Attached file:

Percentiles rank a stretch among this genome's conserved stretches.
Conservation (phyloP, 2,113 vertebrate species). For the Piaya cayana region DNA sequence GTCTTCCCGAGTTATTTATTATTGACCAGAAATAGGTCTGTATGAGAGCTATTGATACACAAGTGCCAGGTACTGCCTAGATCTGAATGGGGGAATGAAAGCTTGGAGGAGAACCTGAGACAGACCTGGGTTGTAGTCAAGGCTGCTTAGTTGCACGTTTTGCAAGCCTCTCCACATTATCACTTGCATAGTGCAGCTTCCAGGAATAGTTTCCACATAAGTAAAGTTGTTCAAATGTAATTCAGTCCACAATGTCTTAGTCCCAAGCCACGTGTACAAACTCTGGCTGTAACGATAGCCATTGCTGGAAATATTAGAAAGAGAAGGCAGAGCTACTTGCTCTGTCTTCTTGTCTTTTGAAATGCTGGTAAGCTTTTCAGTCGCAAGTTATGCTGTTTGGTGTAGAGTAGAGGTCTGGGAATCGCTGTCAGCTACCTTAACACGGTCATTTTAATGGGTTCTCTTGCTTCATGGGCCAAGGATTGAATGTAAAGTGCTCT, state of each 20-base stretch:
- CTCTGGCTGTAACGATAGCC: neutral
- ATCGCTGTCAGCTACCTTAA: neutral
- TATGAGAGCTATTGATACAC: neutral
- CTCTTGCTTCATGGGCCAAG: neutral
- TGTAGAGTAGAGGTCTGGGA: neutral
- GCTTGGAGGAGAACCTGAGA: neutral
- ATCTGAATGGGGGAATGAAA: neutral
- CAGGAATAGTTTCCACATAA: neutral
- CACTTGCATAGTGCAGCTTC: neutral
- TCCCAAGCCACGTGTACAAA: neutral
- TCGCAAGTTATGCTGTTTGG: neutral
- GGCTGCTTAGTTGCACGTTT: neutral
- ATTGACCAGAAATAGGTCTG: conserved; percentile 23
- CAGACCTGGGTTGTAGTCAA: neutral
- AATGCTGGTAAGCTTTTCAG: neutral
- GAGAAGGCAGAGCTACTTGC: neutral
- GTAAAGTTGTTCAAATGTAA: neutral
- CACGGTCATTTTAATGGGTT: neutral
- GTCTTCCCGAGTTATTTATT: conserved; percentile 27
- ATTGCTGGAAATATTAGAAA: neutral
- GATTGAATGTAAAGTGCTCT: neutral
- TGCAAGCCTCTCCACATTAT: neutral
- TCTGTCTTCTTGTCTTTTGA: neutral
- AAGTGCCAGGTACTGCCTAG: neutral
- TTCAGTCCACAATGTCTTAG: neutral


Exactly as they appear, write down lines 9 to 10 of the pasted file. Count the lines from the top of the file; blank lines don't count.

- ATCTGAATGGGGGAATGAAA: neutral
- CAGGAATAGTTTCCACATAA: neutral